Consequences for Incivility Coming Soon to California?

Tired of inappropriate comments, intimidation, bullying, or other appalling behavior from a fellow lawyer often disguised as zealous representation taking the place of professional discussion, negotiation, and skillful, hard-fought advocacy? Unfortunately, you are not alone. Thankfully, help may soon be on the way.

Unlike many other states that addressed this issue long ago, civility in California’s legal community presently depends on the sheer goodwill of its members to adhere to the aspirational California Attorney Guidelines of Civility and Professionalism with no prescribed consequences to deter or punish bad behavior. Fortunately, in 2019, about forty leading judges and lawyers from across the state agreed that something had to be done to combat incivility. They came together to form the California Civility Task Force chaired by Presiding Justice Brian S. Currey of the Second District Court of Appeal and sponsored by the California Lawyers Association and the California Judges Association. In 2021, the task force presented proposed key initiatives aimed at improving civility in California’s legal industry. After consideration by our State Bar, including multiple public comment periods that garnered a vast amount of support, the State Bar Board of Trustees unanimously approved three of the Civility Task Force’s proposals in July:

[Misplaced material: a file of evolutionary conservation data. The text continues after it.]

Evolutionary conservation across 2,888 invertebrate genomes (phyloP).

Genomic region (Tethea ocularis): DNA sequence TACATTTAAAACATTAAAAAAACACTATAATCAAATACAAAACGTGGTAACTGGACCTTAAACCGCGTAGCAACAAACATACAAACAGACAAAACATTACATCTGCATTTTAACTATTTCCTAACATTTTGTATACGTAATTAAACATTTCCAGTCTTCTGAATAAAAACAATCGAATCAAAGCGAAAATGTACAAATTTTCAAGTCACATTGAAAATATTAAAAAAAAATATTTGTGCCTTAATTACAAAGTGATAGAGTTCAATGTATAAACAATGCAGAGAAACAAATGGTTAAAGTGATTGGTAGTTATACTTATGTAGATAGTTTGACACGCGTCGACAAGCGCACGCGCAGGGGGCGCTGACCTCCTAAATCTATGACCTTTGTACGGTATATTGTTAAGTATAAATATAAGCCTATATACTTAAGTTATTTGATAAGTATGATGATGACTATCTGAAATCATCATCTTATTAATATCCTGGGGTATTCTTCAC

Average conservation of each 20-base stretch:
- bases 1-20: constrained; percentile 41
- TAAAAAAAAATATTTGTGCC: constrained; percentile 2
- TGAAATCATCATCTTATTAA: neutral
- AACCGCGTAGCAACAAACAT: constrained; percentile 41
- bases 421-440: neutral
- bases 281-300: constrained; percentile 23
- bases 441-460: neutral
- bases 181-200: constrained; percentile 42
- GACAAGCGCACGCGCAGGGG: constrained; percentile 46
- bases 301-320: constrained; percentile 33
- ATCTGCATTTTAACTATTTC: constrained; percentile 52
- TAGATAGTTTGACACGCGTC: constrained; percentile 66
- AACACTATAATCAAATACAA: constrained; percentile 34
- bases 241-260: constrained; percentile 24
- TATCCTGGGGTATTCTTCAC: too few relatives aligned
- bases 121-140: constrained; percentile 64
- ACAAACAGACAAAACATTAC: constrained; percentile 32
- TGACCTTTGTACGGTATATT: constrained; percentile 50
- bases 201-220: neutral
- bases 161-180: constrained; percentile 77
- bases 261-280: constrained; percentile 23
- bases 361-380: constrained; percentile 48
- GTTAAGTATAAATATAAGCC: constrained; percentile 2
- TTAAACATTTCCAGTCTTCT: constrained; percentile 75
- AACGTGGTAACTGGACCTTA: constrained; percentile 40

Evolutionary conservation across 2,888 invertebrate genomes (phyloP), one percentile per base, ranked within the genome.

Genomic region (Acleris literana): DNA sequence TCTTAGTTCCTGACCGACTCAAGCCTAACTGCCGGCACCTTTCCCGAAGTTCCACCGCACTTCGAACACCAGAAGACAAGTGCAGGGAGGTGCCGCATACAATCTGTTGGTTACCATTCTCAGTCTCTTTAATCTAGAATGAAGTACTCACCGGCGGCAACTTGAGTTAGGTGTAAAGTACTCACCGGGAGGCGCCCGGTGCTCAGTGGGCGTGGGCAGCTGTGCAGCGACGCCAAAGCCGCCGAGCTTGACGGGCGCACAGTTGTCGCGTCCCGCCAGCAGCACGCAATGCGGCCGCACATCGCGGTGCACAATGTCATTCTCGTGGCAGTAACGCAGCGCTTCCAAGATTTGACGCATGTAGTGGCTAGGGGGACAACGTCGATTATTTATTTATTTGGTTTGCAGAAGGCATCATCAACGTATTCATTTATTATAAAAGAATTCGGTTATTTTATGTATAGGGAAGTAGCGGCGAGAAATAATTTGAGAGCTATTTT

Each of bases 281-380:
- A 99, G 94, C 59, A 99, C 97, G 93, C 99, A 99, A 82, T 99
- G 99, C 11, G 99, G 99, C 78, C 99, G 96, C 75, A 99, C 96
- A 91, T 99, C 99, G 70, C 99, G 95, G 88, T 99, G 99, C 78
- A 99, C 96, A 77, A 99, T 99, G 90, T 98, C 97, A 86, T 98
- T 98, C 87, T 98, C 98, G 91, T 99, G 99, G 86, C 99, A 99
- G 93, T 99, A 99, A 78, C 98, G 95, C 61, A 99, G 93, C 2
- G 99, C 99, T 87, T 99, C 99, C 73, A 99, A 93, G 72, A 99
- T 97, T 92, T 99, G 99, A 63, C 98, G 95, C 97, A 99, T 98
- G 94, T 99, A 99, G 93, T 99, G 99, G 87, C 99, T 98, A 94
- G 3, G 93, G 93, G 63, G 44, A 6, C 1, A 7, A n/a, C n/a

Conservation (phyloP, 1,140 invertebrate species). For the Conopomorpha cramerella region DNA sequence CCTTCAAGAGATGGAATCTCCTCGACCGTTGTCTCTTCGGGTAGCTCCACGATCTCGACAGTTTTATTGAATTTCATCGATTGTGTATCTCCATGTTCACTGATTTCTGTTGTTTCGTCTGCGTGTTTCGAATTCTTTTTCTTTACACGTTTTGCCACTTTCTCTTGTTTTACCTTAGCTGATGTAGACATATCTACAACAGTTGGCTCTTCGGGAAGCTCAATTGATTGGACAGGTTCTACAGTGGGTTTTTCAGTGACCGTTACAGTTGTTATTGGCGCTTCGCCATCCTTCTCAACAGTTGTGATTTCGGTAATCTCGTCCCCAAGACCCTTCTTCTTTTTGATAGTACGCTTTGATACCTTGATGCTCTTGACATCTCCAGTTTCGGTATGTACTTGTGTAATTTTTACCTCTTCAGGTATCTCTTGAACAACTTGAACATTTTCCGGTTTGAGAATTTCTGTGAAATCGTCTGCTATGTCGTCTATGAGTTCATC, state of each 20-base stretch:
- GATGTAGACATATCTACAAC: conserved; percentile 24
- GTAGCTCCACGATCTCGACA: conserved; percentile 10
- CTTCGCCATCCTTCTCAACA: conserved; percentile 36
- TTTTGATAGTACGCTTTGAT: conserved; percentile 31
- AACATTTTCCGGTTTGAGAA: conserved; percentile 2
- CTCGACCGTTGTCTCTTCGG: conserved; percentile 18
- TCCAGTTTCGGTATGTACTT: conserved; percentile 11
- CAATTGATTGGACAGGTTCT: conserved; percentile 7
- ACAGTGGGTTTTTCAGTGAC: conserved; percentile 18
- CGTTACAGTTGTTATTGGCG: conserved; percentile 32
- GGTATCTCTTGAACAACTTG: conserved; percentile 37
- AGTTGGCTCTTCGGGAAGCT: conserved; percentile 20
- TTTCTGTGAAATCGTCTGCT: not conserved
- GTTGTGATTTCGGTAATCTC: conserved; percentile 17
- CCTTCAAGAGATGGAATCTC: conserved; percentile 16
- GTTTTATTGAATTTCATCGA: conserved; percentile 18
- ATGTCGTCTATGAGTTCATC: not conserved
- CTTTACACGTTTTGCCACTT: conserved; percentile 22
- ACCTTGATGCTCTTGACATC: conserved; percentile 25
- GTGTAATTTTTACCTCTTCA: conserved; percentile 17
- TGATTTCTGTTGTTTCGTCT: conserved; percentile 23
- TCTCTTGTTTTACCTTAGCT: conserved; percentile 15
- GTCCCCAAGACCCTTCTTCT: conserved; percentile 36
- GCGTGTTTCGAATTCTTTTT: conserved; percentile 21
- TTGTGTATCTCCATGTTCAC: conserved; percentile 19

1. Amend California Rule of Court 9.7 to require all California lawyers to take the current version of the oath containing the pledge to strive for civility, which was previously only required of lawyers licensed in California since June 2014, and reaffirm that commitment each year.
  2. Amend California’s Rules of Professional Conduct 1.2 and 8.4 and adopt proposed new rule 8.4.2, to make incivility (as defined) a disciplinary offense. Proposed rule 8.4.2 defines incivility as “significantly unprofessional conduct that is abusive or harassing and shall be determined on the basis of all the facts and circumstances surrounding the conduct.”
  3. Require 1 hour of a civility MCLE during each 3-year MCLE compliance period to be included within the current total of 25 credits.

Though our State Bar’s acceptance of these changes is a massive step forward, the proposals must be approved by the California Supreme Court.  If approved by our high court this year, civility will no longer be dependent on the pure good faith of our colleagues. Instead, 2024 will usher in incivility as a disciplinable offense, and every California lawyer will be required to sit through one civility MCLE each reporting period and annually swear to the current attorney oath beginning February 1, 2024. All specially admitted lawyers authorized to practice law in California, including registered in-house counsel, registered military spouse attorneys, certified law students, registered foreign legal consultants, registered legal aid attorneys, and others will be subject to these changes as well.

Of course, there is no guarantee that these changes will eradicate incivility within our legal community.  However, any positive change is a step in the right direction.